Defeating Cancer with Outcomes Based Precision Medicine with Anna Berry, Scientific Director of Personalized Medicine and Medical Director of Molecular Diagnostics
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: All right welcome back to the Outcomes Rocket Podcast where we chat with today's most successful and inspiring health leaders. Today have a very special guest for you. Her name is Anna Berry. She's a highly talented physician in medicine. Very, very much specializing in personalized medicine. She's a scientific director of Personalized Medicine and Medical Director of Molecular Diagnostics over at the Swedish Cancer Institute. A very, very big pleasure to have you on the podcast. Dr. Barry and really excited to dive into the things that you guys are up to there.
: Thank you. Thank you for inviting me.
: It's a pleasure. So what got you into the medical sector to begin with?
: Well, you know actually I think the way I got to be involved with medicine was just basically by my philosophy and life is just pay attention to the opportunities that present themselves and follow what interests you. I was interested in science growing up and the opportunity arose to go to medical school due to my science background. And once I got into medical school I found out that I really loved it. I actually started out as a general surgery resident and through that became exposed to pathology and through that became exposed to molecular diagnostics and through that came into cancer care. So kind of a little bit of a winding path.
: Very cool. And I really love your guiding principle and I think it's something that listeners we can all learn from, right? You've got to make sure you stay focused and what you find interesting and what you're great at and by that you can never go wrong in your approach. So as your career has taken you to all these very interesting and exciting areas of medicine what do you believe Anna is a hot topic that needs to be on every medical leaders agenda today. And how is your organization approaching?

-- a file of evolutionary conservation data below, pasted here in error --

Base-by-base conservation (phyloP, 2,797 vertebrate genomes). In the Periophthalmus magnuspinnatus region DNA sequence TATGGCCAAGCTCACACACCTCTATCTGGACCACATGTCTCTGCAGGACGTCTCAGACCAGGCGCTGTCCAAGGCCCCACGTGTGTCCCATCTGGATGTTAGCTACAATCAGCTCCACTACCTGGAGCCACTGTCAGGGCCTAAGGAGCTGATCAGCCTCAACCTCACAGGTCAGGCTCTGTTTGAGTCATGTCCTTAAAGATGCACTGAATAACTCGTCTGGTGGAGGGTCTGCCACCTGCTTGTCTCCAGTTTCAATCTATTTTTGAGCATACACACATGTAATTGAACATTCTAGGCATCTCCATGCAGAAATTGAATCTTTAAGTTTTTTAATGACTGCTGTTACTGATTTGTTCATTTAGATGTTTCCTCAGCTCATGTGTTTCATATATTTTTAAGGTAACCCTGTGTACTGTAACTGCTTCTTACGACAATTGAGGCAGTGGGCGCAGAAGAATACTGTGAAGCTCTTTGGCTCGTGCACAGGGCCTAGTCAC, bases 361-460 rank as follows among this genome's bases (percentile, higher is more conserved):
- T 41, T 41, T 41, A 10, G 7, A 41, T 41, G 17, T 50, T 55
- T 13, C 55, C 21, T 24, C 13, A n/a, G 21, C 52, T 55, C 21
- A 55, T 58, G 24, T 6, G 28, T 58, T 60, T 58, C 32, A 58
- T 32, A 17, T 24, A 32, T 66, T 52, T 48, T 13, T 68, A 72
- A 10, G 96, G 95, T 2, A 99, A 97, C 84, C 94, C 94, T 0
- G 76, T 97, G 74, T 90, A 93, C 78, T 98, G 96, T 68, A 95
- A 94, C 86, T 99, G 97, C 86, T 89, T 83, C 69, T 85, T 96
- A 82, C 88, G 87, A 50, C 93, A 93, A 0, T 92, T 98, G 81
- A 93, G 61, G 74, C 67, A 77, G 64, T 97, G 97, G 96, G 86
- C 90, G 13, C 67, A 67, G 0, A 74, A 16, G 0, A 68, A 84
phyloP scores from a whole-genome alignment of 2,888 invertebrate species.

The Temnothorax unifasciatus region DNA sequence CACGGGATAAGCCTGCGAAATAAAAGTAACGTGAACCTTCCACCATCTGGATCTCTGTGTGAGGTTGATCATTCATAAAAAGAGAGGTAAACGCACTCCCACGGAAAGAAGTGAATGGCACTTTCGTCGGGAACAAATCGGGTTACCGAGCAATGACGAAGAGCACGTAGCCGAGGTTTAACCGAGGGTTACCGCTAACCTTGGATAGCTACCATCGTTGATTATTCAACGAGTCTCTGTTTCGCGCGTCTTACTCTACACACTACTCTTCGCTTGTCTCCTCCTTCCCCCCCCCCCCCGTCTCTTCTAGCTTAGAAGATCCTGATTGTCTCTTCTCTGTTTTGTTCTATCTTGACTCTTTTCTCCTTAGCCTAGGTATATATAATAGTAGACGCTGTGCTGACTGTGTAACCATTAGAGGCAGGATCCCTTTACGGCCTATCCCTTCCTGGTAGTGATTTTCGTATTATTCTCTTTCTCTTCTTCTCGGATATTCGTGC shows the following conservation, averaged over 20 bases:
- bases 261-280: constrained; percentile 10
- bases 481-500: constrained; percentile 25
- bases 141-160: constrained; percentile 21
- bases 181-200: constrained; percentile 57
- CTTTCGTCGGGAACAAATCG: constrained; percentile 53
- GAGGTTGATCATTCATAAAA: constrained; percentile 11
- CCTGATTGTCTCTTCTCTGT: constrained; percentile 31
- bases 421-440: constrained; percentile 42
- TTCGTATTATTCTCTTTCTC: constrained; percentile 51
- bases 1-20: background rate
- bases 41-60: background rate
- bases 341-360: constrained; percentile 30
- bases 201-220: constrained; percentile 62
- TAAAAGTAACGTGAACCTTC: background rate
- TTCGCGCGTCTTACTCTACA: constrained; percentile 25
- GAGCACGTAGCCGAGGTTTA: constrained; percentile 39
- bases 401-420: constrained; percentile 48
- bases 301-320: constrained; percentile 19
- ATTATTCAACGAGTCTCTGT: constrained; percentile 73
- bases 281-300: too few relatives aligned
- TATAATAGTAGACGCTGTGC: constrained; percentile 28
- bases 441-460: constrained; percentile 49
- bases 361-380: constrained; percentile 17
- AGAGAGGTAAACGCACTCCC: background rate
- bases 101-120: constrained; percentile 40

: Well I think I work in genomics so what to Nomex means is studying large parts of the genome which you know we couldn't really do in the past we can only study a little bit at a time. So we've had a technological advancement where we can explore large parts of the genome and we call this genomics and this is the area I work in. But I think it's relevant to every area of medical care. We can look at the genomics that you're born with the genes that you see in all of your cells in their body. Or we can do what I'm doing which is looking at genes only in the abnormal tissue like in tumors. And by understanding the genetic makeup of your body and your cancer then we can find better treatment. So I think that's always been a goal in research but now it really has come more into standard clinical care, understanding what are your risks and how does your disease actually work through studying genomics and even proteomics all of the OMEX you know we've come up with a lot of very innovative treatments for cancer and for other diseases. And looking forward, genomics also can help us look at risk, disease risk and wellness and ultimately you know we'll be able to prevent cancer and other genetic diseases.